The first goal of holistic review is to identify students who are academically qualified to succeed in medical school. The shift to competency-based medical education is leading to a parallel shift toward competency-based admission.
To define medical education competencies, two working groups identified the skills and knowledge that future physicians should possess on entry to or completion of medical school. Issued in 2009, “Scientific Foundations for Future Physicians” recognizes that a strong background in the basic and natural sciences is critical to success in medical school and defines the scientific competencies that future medical school graduates should possess.21 The companion report, “Behavioral and Social Science Foundations for Future Physicians,” finds that concepts from the behavioral and social sciences are equally important; they serve to prepare medical school graduates for comprehensive, patient-centered practice and provide the conceptual framework needed to address complex societal problems that have direct bearing on health and health care disparities.26 Taken together, these reports seek to encourage innovation in the design of premedical and medical curricula by outlining general competencies required to be successful in today’s health care environment, rather than prescribing a set list of courses.
More recently, the AAMC and five other health associations representing schools of osteopathic medicine, dentistry, nursing, pharmacy, and public health jointly created the Interprofessional Education Collaborative (IPEC). This group initially defined four interprofessional competencies that health professions students should acquire over the course of their training: values and ethics, understanding roles and responsibilities, interprofessional communication, and teamwork. The result of IPEC’s efforts, “Core Competencies for Interprofessional Collaborative Practice,” represents the first time consensus has been reached about competencies required for team-based practice in a variety of settings, including in the clinic and at the bedside.27 IPEC hopes that promoting a common language and shared competencies will contribute to the development of resources for substantive interprofessional learning and, ultimately, true team-based care delivery.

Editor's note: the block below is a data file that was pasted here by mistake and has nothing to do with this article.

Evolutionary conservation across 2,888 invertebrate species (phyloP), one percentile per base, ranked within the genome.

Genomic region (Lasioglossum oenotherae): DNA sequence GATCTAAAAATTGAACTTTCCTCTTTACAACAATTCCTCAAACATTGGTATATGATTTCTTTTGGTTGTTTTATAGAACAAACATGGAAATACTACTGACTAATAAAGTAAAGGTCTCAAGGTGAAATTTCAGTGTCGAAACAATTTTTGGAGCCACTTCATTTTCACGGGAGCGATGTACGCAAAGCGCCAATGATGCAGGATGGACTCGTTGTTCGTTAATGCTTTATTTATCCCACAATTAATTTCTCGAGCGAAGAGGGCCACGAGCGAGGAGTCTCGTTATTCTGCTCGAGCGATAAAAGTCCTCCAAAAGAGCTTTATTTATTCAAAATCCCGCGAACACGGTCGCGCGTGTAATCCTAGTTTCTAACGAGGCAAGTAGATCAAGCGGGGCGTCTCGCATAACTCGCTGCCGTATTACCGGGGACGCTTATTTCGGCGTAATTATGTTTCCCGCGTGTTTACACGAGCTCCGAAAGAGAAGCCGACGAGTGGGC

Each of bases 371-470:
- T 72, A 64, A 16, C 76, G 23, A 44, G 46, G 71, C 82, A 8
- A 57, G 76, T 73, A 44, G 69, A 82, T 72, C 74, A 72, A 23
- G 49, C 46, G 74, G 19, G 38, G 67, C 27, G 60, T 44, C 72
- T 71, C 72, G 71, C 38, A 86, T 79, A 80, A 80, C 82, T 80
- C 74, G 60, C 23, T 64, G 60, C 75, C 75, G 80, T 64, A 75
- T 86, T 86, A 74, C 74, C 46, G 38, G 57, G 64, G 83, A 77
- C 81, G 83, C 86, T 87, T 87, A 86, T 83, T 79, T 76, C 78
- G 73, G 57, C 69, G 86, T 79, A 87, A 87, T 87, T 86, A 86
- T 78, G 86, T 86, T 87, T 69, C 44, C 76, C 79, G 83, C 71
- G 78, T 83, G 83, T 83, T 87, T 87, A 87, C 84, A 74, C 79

One of the most substantial ways the AAMC hopes to support the creation of a future-oriented physician workforce is through its redesign of the MCAT exam. In recognition of the MCAT exam’s status as an important tool for medical student selection,2 the fifth MCAT review (MR5) committee recommended, and the AAMC Board of Directors approved in February 2012, revisions to the MCAT exam beginning in 2015.19,28–30 One of the most prominent changes is that the 2015 exam will add a section that tests knowledge of concepts from the behavioral and social sciences to complement testing in the basic and natural sciences.31 The MR5 committee recognized that, while future physicians undoubtedly will require basic and natural science knowledge, they also will need to be able to understand their patients—how they think, interact, and make decisions. An understanding of behavior, perception, culture, poverty, and other concepts from psychology and sociology included on the new MCAT exam contributes to the creation of the “good doctor.”32
The 2015 MCAT exam also adds a “Critical Analysis and Reasoning Skills” section, which is designed to help medical schools assess how applicants reason.29 Thanks to advances in technology and innovation, the scientific knowledge available to today’s physicians far surpasses the human brain’s capacity to retain every fact.33 The new MCAT section reflects the understanding that, in today’s environment of big data, students’ ability to seek and reason through information is more important than their capacity for rote memorization.
Identifying and assessing interpersonal and intrapersonal competencies